“In terms of non-political results, robotic spacecraft are more productive. Will Chinese advocates of robotic flights now face a powerful ‘man in space’ lobby like their American counterparts?” Coopersmith said.
“It will be very interesting to see how this launch plays in Taiwan and Russia,” Coopersmith added. “Indeed, how will the Chinese government exploit the Shenzhou flight for domestic and foreign political benefit?”
The United States may respond to the Shenzhou 5 flight by inviting China to become a partner on the international space station, Coopersmith suggested. “An offer of cooperation will be politically important to China and will constitute an American acknowledgement of China’s technological accomplishments,” he said.
On the other side of the equation, China participation in the station would lend financial and technical support for the troubled space station. “The Bush administration, restricted financially by the growing budget deficits it has created, will correctly argue that cooperating with China is less expensive than competing with it,” Coopersmith said.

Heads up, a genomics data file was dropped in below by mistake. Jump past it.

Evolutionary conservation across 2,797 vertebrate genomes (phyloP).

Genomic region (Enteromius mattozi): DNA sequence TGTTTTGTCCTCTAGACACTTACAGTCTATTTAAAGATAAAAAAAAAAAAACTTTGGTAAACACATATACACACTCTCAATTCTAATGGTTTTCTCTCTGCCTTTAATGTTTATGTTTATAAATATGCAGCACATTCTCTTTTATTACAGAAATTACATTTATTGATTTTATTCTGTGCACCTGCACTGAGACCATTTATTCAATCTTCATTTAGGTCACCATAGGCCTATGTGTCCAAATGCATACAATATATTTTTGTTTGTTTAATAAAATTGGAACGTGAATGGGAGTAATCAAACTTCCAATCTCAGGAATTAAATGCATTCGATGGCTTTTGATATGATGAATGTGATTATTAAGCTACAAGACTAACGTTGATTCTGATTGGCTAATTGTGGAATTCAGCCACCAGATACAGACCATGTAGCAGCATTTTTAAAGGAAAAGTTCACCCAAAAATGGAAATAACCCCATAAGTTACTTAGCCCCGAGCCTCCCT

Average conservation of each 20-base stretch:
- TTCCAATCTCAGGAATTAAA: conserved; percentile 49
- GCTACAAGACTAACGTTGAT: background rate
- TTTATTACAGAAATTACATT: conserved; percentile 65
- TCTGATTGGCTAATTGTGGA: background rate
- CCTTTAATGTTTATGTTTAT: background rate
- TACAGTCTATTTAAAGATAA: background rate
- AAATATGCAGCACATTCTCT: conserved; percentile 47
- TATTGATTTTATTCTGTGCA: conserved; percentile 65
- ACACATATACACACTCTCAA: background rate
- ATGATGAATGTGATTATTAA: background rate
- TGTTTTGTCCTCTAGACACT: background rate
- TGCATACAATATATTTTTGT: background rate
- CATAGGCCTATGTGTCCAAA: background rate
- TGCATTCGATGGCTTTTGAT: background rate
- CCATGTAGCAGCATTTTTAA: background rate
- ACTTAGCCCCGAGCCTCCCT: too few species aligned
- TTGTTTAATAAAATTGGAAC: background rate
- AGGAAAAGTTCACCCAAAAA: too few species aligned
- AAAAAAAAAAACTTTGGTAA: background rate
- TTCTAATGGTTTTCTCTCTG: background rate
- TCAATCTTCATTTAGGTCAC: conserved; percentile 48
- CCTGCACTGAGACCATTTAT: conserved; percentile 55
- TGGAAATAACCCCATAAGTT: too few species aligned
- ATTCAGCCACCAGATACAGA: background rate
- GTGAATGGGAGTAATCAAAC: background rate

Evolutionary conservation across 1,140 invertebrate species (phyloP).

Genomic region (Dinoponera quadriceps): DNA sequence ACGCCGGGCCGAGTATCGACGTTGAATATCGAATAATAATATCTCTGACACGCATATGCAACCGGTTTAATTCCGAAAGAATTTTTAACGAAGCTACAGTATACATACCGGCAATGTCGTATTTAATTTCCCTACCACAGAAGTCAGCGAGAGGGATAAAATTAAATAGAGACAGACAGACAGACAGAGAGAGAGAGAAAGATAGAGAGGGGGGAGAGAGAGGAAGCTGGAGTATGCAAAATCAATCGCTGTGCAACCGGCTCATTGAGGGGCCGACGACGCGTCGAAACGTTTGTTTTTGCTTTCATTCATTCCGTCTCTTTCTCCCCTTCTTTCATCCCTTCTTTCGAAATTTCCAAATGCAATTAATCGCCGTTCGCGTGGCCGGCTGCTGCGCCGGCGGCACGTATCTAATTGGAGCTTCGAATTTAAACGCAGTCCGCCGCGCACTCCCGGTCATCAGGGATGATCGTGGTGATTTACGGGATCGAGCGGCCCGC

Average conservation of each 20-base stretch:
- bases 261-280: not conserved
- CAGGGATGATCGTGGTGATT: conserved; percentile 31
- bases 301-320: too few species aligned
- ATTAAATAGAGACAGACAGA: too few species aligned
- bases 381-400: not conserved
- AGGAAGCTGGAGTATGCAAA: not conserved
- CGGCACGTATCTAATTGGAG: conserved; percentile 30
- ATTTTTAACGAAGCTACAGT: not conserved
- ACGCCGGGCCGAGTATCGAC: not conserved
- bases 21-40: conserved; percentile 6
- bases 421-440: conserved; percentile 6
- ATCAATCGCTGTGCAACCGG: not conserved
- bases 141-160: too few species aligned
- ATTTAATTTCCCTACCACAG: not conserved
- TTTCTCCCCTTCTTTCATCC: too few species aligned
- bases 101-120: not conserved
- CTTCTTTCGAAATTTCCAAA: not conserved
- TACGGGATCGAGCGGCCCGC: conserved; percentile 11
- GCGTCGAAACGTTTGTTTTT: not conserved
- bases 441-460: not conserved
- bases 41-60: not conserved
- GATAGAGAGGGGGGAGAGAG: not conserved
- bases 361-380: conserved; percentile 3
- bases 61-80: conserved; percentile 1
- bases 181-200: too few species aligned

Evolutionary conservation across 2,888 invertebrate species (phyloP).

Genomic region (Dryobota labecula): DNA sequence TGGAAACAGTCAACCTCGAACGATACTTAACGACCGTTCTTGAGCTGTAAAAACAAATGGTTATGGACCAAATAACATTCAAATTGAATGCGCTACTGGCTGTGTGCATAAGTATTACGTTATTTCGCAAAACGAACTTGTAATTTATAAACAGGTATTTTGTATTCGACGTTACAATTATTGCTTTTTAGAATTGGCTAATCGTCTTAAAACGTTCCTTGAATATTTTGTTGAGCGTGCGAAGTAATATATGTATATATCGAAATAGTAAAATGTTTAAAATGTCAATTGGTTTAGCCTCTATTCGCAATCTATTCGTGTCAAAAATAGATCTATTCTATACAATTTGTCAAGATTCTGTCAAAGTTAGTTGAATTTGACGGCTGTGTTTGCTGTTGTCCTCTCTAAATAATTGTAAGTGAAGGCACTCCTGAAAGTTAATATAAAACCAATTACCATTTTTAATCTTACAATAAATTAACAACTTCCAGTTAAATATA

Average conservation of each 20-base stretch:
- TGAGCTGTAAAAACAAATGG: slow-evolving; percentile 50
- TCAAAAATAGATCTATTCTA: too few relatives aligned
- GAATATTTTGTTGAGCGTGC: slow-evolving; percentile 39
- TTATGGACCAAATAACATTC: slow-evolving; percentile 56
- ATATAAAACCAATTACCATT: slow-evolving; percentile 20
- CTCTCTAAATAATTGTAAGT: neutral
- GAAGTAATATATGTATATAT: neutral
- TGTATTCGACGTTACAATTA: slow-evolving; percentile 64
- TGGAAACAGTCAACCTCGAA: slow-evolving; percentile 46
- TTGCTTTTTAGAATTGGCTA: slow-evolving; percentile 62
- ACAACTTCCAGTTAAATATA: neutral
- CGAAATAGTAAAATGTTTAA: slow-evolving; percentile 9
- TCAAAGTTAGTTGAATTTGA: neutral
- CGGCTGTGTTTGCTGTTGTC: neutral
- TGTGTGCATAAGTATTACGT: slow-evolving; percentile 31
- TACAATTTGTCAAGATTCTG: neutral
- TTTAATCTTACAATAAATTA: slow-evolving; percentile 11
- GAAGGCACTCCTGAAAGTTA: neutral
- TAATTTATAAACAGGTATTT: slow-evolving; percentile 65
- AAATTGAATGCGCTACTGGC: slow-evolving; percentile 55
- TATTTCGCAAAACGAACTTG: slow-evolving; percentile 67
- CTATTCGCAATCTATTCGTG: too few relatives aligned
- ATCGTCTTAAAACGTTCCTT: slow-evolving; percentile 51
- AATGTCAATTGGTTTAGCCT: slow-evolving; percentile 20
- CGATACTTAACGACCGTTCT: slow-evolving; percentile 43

The Shenzhou 5 landing and safe return of the taikonaut is an event that has several strategic implications for the United States and the international community.
That’s the view of William Martel, professor of National Security Affairs and the chair of space technology and policy at the Naval War College in Newport, R.I.
Firstly, Martel said, China has now entered the ranks of the “first tier” states: “In terms of prestige and technological ability, China is now of the primary players in space. This, by itself, has significant implications for the U.S. and its position of unquestioned strategic superiority in space.”
Martel said that China can be expected to accelerate the pace of its space program.